In June, the elder is at its finest, its leaves almost lost beneath the white of its flowers. The petals are small and clustered, but form an umbel that is broad and soporifically scented, like a dollop of perfume-infused, inflorescent ice-cream. The crowns of elderflower have long been gathered. Some are dunked in batter and fried, while others find their way into cordials, wines or bottles of fermented fizz. This impacts little upon the tree’s regeneration, however, and by August those pollinated flowers that remain will have transformed into berries that ripen from green to deep claret.
These too may be harvested, by makers of wine or roach anglers sourcing a free bait. Many more are eaten by birds, with blackcaps, thrushes and woodpigeons all content to gorge before dispersing the undigested seeds through their droppings.
It was once believed that the elder tree had the power to render useless the evil spells of a witch. As a result, trees would be planted at gateways and in gardens, with whole hedgerows encircling the homes of the most superstitious.
It was also believed that breaking so much as a twig of elder might bring ill fortune, though such a portent is overlooked by anyone searching for kindling. The dry, brittle branches of an elder burn with great speed and heat.
Where to see: woodlands, parks and gardens
Oak, Quercus robur
Explore local parks and woodlands and keep an eye out for the Oak tree, also known as Quercus robur. Despite the fact that it may stand for a millennium, the oak is a surprisingly fast-growing tree. From a sapling, it may spend 100 years reaching impatiently for the sky, before easing into maturity and spreading itself outwards rather than up. The bark is rich in tannin and as it grows old so it hardens like crocodile skin, armouring a trunk that may be three metres across.
As September approaches, the purple hairstreak butterflies dance their last in the canopy, having deposited their eggs at the bases of the leaf-buds. In spring, the newly hatched caterpillars are sought by many birds, not least the pied flycatcher – a species that favours the oak above any other tree.
The acorns are just beginning to brown, but won’t fall until later in autumn when squirrels will be busy on the forest floor – collecting and caching alongside the electric blue flash of the jay, who will bury acorns by the hundred in order to dig them out when winter bites.
The leaves have distinctive rounded lobes and, though small, are robust and feel almost as if formed from fabric. They carry their deep green late into the year and often share the branches with apple-shaped galls of the wasp species Biorhiza pallida.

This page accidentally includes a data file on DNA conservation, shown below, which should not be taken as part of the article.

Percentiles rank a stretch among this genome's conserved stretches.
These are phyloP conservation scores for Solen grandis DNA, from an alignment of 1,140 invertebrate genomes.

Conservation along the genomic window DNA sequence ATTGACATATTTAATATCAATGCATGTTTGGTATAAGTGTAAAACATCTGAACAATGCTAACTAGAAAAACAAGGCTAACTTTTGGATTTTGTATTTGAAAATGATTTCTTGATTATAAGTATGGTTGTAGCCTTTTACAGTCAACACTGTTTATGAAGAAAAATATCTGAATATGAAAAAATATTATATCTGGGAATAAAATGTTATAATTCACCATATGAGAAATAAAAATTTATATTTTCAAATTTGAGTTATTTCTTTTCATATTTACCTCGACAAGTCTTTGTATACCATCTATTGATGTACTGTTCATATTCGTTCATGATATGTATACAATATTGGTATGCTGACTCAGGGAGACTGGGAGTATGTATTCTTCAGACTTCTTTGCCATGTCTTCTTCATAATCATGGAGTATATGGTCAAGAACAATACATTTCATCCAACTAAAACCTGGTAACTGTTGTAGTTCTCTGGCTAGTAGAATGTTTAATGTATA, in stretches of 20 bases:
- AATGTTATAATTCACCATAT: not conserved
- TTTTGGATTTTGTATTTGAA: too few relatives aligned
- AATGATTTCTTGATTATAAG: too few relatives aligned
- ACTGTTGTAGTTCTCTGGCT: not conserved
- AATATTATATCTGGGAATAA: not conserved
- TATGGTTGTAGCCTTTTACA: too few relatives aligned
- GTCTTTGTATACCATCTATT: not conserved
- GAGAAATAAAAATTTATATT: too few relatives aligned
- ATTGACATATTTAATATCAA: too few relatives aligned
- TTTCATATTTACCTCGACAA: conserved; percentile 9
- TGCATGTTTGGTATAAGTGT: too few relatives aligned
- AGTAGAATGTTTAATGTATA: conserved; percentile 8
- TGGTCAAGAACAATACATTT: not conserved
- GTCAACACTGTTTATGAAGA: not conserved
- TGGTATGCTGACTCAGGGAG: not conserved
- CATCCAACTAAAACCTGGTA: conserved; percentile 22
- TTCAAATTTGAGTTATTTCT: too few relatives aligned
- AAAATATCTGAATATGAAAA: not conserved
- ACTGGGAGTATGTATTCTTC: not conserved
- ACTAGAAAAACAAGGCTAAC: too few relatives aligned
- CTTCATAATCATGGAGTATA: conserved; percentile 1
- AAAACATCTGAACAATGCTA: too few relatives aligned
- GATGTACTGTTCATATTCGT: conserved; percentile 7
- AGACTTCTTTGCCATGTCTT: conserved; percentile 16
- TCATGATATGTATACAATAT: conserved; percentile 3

Oakwood has long been used in the construction of houses and boats, and by furniture makers and coopers. It has great strength, and man has long revered its majesty. This is a tree heralded throughout history; in Greek mythology the oak was regarded as a tree sacred to Zeus, while the ancient Germanic peoples believed that their gods lived within the branches themselves.
Where to see: parks and woodland
Learn more in our oak tree guide
Common lime, Tilia x europea
Amid the rich potpourri of high summer, the scent of the lime wafts as unexpectedly as it is deliciously sweet. Discover more about the common lime, also known as tilia x europea.Unlike the pink and white blossoms of early spring or the creamy wallop of elderflower in June, the petals of lime are somewhat more unassuming. Though tinged with yellow, they hide themselves beneath the flat, heart-shaped leaves and all but vanish into green.
Bees find the flowers irresistible, and the buzz of insects is almost as intense as the fragrance. Lime-tree or Linden honey is highly regarded for its sweet and mildly astringent taste, with one single tree able to produce 40 pounds (18kg) given favourable conditions.
Feeding on the leaves is a myriad of moth caterpillars, among them the lime hawk, vapourer and peppered. It is the common lime that we see in our parks and avenues, a hybrid of the scarcer but native small-leaved and large-leaved trees. Its shade, smell and solidity has long made the common lime popular as an ornamental plant.
A tree might live for five centuries, and they are often grown for commercial use. In North America and China, the timber of the Tilia genus is known as basswood, and is widely used in the manufacture of furniture and window dressings. The trunks grow straight and tall, providing a softwood that is easily formed, yet strong and straight-grained.
In Europe, the lime has long been associated with fertility, and was often planted in France after battles as a symbol of liberty.
Where to see: commonly found in parks and along residential streets.
Kevin is a writer, fisherman and amateur naturalist who lives in West Dorset with his wife and a colony of grass snakes. He is the angling correspondent for The Idler magazine. His books include Rivers Run: An Angler’s Journey from Source to Sea (Rider Books).